|Sony Classical is proud to announce the signing of twenty-five year old French pianist Lucas Debargue, the most talked-about artist of the 2015 Tchaikovsky Competition.
As soon as Debargue began to play in the early rounds of the event (routinely hailed as one of the world’s foremost piano competitions), an extraordinary buzz of excitement began to develop around him. By the finals, it had crescendoed into a roar – and not just for his intense, muscular, intellectual playing, or his lyrical phrasing, but because his journey to reach that point had been so unusual.
His unique background was reflected in a paradoxical result. ‘The real winner of the Tchaikovsky Competition is the man who came last,’ said The Spectator. But although he was placed fourth in the final, his remarkable talent was recognised with the award of the Moscow Music Critics’ Association to ‘the pianist whose incredible gift, artistic vision and creative freedom have impressed the critics as well as the audience.’
It is all the more amazing in light of his unusual history. Debargue did not touch a piano until he was 11 and then taught himself by ‘tinkering’. At 17 he dropped the instrument completely in favour of the bass guitar. He then began a literature degree and only took the instrument up again at 20 when a friend, who remembered his playing, invited him to perform at the Fête de la musique at Debargue’s hometown.
His playing was so powerful that he was put in touch with the celebrated Russian piano teacher, Rena Shereshevskaya, at the prestigious École Normale Alfred Cortot in Paris. At the age of 24, he dazzled audiences and critics alike with his unique talent at the Tchaikovsky Competition.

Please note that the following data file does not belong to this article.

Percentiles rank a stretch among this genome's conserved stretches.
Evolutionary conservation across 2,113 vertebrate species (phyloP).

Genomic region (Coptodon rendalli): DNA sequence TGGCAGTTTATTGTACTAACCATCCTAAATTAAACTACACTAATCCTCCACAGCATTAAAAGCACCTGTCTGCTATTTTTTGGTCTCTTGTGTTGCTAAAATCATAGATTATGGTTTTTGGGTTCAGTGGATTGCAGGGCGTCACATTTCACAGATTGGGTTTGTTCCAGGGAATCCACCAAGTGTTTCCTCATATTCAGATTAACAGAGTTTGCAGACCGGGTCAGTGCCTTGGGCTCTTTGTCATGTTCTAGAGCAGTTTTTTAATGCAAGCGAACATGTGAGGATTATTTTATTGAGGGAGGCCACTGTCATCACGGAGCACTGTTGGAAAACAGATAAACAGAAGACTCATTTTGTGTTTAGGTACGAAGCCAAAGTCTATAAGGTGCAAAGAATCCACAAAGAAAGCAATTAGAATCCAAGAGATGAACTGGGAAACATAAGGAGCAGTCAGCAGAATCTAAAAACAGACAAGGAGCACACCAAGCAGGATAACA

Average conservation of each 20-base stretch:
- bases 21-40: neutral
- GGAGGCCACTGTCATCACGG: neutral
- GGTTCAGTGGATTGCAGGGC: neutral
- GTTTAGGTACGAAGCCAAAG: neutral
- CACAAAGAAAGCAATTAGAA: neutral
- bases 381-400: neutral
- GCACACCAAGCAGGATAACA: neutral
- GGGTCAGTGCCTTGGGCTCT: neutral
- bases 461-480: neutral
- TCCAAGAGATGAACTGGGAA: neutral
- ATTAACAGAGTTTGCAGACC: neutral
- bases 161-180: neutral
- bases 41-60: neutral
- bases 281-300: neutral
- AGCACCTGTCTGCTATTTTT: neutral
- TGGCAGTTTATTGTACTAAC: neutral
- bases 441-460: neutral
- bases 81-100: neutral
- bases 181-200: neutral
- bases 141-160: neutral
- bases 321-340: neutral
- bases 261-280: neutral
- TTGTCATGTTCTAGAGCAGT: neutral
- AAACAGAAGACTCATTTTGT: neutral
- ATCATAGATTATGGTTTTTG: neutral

Ismene Brown in The Telegraph praised his ‘artistry, originality and technical brilliance’ and went on to say that he was ‘miraculous… His absorbing concentration on sound rather than technique contrasted him immediately with the more virtuosic pianists around.’ In The Spectator Damian Thompson hailed his ‘outstanding performance… Perhaps it’s his intellect. He ‘argues’ the music with a confidence worthy of Richter.’
Debargue’s highly-anticipated debut recording, set for release in March 2016, will include works by Domenico Scarlatti; Chopin’s sublime Ballade No 4; Liszt’s Mephisto Waltz; and Ravel’s demandingGaspard de la nuit (his performance of which in Round 2 of the competition caused a sensation).
Critics and live audiences have already fallen under Debargue’s spell. Now lovers of recorded music will be able to experience the magic of this extraordinary young musician too.